The firm took all of the attorneys and their spouses out to dinner last Saturday at Morton's in Georgetown. It was a very classy event (and I was very much looking forward to wearing a nice wool sheath dress that I'd just bought from Ann Taylor the day before), so I was on my best and classiest behavior. Minding my P's and Q's, engaging in polite and mildly witty conversation, mostly drawn from my best dinner-party-conversation-source, All Things Considered on NPR.
After we'd all mingled during a standing appetizer course, we all took our seats. Each place setting was bestowed with a thick leather menu that said "Morton's" on the front in gold lettering. Uber-fancy.
I was studiously turning the pages of the menu when one of the partners leaned over suddenly and said to me, "You'd better check the first PAGE of the MENU to make sure that you've SEEN everything!" He was nearly shouting the words.
I looked at him for a second in surprised confusion, and then flipped back to the appetizers page. I scanned the list. Everything looked normal. A long list of normal appetizers -- iceberg lettuce wedge with blue cheese dressing, heirloom tomato salad, crab cakes -- all the usual suspects. He nodded toward the menu again, and I nodded back. "Everything looks delicious!" I smiled.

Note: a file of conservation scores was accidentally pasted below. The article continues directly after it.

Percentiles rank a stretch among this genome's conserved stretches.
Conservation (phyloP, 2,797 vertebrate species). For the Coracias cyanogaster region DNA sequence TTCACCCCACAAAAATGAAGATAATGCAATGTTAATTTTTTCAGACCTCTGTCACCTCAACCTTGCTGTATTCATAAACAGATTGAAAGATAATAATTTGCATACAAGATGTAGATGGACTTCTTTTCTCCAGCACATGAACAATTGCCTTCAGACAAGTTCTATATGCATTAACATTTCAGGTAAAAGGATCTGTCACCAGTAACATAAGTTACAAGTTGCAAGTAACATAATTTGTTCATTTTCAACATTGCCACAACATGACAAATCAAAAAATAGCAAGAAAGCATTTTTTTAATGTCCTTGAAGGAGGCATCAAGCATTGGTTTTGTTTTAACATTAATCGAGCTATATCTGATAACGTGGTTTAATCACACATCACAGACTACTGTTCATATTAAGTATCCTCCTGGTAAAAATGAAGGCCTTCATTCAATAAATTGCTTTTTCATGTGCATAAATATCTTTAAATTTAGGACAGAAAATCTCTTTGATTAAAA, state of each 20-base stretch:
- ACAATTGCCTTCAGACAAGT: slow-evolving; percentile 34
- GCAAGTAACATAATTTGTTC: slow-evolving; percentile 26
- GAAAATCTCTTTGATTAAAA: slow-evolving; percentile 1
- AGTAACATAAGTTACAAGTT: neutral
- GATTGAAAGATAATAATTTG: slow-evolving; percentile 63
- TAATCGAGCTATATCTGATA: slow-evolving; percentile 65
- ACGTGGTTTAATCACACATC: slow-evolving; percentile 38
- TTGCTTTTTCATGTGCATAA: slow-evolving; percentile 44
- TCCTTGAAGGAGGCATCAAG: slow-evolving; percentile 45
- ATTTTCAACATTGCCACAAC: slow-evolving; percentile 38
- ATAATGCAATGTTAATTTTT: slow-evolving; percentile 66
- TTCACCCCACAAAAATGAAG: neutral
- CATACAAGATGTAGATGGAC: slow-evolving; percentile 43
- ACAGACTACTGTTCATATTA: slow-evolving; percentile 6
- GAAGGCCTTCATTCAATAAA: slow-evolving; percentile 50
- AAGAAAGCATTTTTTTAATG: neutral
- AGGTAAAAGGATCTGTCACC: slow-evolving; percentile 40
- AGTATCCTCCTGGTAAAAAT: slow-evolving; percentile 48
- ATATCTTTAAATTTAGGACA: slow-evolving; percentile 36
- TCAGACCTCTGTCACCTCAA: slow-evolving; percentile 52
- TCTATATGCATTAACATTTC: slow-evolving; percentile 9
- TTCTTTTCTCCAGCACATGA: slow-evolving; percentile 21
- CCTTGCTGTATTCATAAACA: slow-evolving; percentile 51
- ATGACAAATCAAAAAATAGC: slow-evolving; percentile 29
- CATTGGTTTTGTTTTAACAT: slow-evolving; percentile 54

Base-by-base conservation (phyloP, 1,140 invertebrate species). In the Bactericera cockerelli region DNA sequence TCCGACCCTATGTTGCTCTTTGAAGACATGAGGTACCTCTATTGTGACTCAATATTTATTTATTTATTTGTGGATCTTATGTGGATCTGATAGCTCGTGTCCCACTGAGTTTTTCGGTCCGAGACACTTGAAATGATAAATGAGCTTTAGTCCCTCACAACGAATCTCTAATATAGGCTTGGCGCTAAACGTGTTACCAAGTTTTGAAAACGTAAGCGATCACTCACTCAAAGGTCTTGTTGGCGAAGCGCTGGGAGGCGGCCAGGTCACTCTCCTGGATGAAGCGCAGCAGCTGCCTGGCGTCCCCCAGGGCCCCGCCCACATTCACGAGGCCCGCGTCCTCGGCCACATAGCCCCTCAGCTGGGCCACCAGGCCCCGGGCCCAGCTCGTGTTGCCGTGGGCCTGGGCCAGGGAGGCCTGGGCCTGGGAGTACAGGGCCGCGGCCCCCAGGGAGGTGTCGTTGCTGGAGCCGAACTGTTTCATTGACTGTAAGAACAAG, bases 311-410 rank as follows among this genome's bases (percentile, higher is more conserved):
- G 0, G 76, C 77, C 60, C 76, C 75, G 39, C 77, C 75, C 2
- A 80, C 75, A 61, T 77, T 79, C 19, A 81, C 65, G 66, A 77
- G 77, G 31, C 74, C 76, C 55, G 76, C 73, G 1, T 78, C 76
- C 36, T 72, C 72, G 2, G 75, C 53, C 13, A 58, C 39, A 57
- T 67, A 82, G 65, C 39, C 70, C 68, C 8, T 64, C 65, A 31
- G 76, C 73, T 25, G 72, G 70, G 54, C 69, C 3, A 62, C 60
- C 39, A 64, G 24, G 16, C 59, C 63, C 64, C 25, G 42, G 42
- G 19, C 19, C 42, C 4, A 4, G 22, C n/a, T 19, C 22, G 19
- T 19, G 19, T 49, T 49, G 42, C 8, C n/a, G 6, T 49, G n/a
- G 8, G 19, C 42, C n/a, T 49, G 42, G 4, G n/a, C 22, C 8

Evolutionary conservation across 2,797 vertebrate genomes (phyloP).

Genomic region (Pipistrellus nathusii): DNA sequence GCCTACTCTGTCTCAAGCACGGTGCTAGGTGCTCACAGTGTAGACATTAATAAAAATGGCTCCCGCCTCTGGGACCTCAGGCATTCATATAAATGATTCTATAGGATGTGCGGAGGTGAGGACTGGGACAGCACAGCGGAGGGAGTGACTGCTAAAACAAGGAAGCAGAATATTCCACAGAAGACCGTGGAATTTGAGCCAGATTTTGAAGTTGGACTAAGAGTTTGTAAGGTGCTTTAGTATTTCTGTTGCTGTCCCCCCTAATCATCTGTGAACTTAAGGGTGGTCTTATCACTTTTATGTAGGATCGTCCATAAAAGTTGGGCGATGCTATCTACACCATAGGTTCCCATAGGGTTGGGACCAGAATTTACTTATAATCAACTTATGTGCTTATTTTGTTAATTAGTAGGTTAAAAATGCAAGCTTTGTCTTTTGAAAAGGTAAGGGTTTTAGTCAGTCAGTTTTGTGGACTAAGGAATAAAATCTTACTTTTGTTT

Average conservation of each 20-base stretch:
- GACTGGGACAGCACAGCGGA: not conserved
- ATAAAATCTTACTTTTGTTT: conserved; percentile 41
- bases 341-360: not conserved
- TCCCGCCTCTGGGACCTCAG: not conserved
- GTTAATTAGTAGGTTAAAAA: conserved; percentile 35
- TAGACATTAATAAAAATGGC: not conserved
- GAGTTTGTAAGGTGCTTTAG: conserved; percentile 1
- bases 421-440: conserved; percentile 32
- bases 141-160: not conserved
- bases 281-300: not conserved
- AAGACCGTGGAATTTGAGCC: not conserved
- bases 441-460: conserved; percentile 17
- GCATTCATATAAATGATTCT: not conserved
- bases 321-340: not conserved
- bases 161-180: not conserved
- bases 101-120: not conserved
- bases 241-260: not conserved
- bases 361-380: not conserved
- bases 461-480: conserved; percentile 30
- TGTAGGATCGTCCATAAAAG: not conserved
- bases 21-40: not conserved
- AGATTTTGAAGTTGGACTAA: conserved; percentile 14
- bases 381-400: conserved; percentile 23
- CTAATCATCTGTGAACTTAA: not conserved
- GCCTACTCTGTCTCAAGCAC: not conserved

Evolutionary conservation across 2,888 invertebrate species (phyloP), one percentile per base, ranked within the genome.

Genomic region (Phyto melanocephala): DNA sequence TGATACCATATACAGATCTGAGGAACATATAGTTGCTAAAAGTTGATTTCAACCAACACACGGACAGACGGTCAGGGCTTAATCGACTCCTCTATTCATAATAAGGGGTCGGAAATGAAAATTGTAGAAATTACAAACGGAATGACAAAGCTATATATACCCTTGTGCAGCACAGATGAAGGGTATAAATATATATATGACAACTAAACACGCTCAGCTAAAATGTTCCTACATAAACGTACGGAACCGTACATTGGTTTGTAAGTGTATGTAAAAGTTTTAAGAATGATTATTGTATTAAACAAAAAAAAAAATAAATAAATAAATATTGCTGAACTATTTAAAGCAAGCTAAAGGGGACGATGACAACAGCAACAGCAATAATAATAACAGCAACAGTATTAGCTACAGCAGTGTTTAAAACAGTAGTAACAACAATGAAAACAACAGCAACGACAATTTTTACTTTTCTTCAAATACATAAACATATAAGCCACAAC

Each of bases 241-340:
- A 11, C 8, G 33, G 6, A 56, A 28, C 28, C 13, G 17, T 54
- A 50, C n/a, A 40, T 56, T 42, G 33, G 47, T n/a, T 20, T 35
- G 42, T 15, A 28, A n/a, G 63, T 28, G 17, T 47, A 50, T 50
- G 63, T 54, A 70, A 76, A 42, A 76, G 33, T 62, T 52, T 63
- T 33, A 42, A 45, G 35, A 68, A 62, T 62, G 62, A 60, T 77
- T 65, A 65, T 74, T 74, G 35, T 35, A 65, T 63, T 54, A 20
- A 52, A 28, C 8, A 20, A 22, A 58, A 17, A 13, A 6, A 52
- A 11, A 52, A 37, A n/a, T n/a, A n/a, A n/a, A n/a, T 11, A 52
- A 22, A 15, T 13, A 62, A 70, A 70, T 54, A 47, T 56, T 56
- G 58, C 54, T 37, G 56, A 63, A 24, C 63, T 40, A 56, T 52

He grinned and glanced at another partner, who chimed in and said excitedly, "Yes, did you get a good LOOK at the MENU yet??"
I looked at her, then back down at the menu again. I was starting to feel a bit like a crazy person. I stared at the appetizer items again, then flipped back to the main course items, not really sure what I was looking for. I felt my hands getting clammy with nerves. Was this some sort of crazy pop quiz that they give the new associates? "Find the legal issue in the menu"? Did Morton's accidentally leave out the warning about undercooked meats? What am I missing??
Luckily, Steven (the bastion of common sense) was sitting beside me during this entire back-and-forth. I shot him a glance in desperation, and he must have realized I was a bit troubled, because he leaned over and subtly pointed to the inside cover page of the menu.
Here's what it looked like:
"Oh!" (Thank God, its not some insane bar exam question hidden between the mashed potatoes and the creamed spinach after all.) "Thank you!"
The partners all grinned, despite the fact that it took me a solid ten minutes to notice MY OWN FIRST NAME in the menu. Clearly I have set a low bar for their expectations based on this interaction. (Which must mean I can only improve from here on out, right?)